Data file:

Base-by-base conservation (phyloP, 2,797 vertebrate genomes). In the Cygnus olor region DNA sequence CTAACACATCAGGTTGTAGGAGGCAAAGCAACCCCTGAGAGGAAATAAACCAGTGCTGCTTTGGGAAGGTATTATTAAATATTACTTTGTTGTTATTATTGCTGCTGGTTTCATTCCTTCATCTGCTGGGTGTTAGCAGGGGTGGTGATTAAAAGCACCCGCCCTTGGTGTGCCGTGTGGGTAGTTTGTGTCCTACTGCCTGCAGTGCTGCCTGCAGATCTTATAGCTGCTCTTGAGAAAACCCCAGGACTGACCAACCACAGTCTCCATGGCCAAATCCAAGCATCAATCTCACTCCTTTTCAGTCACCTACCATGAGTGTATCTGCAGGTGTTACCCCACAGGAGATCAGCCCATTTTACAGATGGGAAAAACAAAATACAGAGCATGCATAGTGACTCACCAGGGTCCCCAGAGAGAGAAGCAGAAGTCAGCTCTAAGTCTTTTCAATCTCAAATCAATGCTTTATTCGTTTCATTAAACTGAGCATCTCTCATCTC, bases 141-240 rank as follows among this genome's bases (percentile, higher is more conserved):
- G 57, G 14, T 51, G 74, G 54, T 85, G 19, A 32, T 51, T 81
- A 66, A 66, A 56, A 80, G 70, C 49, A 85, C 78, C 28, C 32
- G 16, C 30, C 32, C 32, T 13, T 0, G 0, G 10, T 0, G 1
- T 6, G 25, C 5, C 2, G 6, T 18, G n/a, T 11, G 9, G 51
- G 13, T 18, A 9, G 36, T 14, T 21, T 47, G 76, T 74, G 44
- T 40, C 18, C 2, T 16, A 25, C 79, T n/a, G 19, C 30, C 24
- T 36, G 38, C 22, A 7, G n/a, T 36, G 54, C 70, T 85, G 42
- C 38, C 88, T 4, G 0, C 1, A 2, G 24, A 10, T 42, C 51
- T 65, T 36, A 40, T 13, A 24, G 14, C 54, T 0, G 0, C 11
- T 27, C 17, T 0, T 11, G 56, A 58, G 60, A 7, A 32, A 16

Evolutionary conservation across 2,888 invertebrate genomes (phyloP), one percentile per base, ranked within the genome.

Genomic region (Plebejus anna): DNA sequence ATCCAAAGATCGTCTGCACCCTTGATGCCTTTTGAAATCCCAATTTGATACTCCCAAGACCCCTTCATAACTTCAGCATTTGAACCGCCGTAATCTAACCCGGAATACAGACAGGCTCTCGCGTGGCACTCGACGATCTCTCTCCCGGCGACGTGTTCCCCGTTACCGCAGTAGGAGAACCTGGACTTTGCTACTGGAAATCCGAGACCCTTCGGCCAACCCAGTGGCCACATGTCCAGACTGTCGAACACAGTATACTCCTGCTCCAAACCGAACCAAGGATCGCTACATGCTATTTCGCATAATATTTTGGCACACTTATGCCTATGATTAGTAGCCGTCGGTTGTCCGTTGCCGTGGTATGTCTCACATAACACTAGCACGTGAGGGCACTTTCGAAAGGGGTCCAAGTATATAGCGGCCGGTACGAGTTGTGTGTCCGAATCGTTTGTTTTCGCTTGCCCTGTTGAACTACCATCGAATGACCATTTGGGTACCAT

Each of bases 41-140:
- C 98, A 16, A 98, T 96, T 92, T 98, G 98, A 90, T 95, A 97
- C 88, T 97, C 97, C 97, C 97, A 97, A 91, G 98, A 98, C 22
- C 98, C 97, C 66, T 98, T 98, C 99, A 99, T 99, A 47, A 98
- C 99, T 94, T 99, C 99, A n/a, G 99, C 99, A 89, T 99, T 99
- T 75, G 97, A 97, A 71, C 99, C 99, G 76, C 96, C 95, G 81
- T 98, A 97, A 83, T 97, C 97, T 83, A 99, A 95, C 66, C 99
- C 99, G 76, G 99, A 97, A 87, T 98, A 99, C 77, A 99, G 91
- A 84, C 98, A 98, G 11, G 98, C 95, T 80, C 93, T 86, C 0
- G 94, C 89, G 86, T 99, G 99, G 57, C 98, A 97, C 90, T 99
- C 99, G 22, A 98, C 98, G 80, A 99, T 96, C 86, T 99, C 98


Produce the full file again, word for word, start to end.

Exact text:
Base-by-base conservation (phyloP, 2,797 vertebrate genomes). In the Cygnus olor region DNA sequence CTAACACATCAGGTTGTAGGAGGCAAAGCAACCCCTGAGAGGAAATAAACCAGTGCTGCTTTGGGAAGGTATTATTAAATATTACTTTGTTGTTATTATTGCTGCTGGTTTCATTCCTTCATCTGCTGGGTGTTAGCAGGGGTGGTGATTAAAAGCACCCGCCCTTGGTGTGCCGTGTGGGTAGTTTGTGTCCTACTGCCTGCAGTGCTGCCTGCAGATCTTATAGCTGCTCTTGAGAAAACCCCAGGACTGACCAACCACAGTCTCCATGGCCAAATCCAAGCATCAATCTCACTCCTTTTCAGTCACCTACCATGAGTGTATCTGCAGGTGTTACCCCACAGGAGATCAGCCCATTTTACAGATGGGAAAAACAAAATACAGAGCATGCATAGTGACTCACCAGGGTCCCCAGAGAGAGAAGCAGAAGTCAGCTCTAAGTCTTTTCAATCTCAAATCAATGCTTTATTCGTTTCATTAAACTGAGCATCTCTCATCTC, bases 141-240 rank as follows among this genome's bases (percentile, higher is more conserved):
- G 57, G 14, T 51, G 74, G 54, T 85, G 19, A 32, T 51, T 81
- A 66, A 66, A 56, A 80, G 70, C 49, A 85, C 78, C 28, C 32
- G 16, C 30, C 32, C 32, T 13, T 0, G 0, G 10, T 0, G 1
- T 6, G 25, C 5, C 2, G 6, T 18, G n/a, T 11, G 9, G 51
- G 13, T 18, A 9, G 36, T 14, T 21, T 47, G 76, T 74, G 44
- T 40, C 18, C 2, T 16, A 25, C 79, T n/a, G 19, C 30, C 24
- T 36, G 38, C 22, A 7, G n/a, T 36, G 54, C 70, T 85, G 42
- C 38, C 88, T 4, G 0, C 1, A 2, G 24, A 10, T 42, C 51
- T 65, T 36, A 40, T 13, A 24, G 14, C 54, T 0, G 0, C 11
- T 27, C 17, T 0, T 11, G 56, A 58, G 60, A 7, A 32, A 16

Evolutionary conservation across 2,888 invertebrate genomes (phyloP), one percentile per base, ranked within the genome.

Genomic region (Plebejus anna): DNA sequence ATCCAAAGATCGTCTGCACCCTTGATGCCTTTTGAAATCCCAATTTGATACTCCCAAGACCCCTTCATAACTTCAGCATTTGAACCGCCGTAATCTAACCCGGAATACAGACAGGCTCTCGCGTGGCACTCGACGATCTCTCTCCCGGCGACGTGTTCCCCGTTACCGCAGTAGGAGAACCTGGACTTTGCTACTGGAAATCCGAGACCCTTCGGCCAACCCAGTGGCCACATGTCCAGACTGTCGAACACAGTATACTCCTGCTCCAAACCGAACCAAGGATCGCTACATGCTATTTCGCATAATATTTTGGCACACTTATGCCTATGATTAGTAGCCGTCGGTTGTCCGTTGCCGTGGTATGTCTCACATAACACTAGCACGTGAGGGCACTTTCGAAAGGGGTCCAAGTATATAGCGGCCGGTACGAGTTGTGTGTCCGAATCGTTTGTTTTCGCTTGCCCTGTTGAACTACCATCGAATGACCATTTGGGTACCAT

Each of bases 41-140:
- C 98, A 16, A 98, T 96, T 92, T 98, G 98, A 90, T 95, A 97
- C 88, T 97, C 97, C 97, C 97, A 97, A 91, G 98, A 98, C 22
- C 98, C 97, C 66, T 98, T 98, C 99, A 99, T 99, A 47, A 98
- C 99, T 94, T 99, C 99, A n/a, G 99, C 99, A 89, T 99, T 99
- T 75, G 97, A 97, A 71, C 99, C 99, G 76, C 96, C 95, G 81
- T 98, A 97, A 83, T 97, C 97, T 83, A 99, A 95, C 66, C 99
- C 99, G 76, G 99, A 97, A 87, T 98, A 99, C 77, A 99, G 91
- A 84, C 98, A 98, G 11, G 98, C 95, T 80, C 93, T 86, C 0
- G 94, C 89, G 86, T 99, G 99, G 57, C 98, A 97, C 90, T 99
- C 99, G 22, A 98, C 98, G 80, A 99, T 96, C 86, T 99, C 98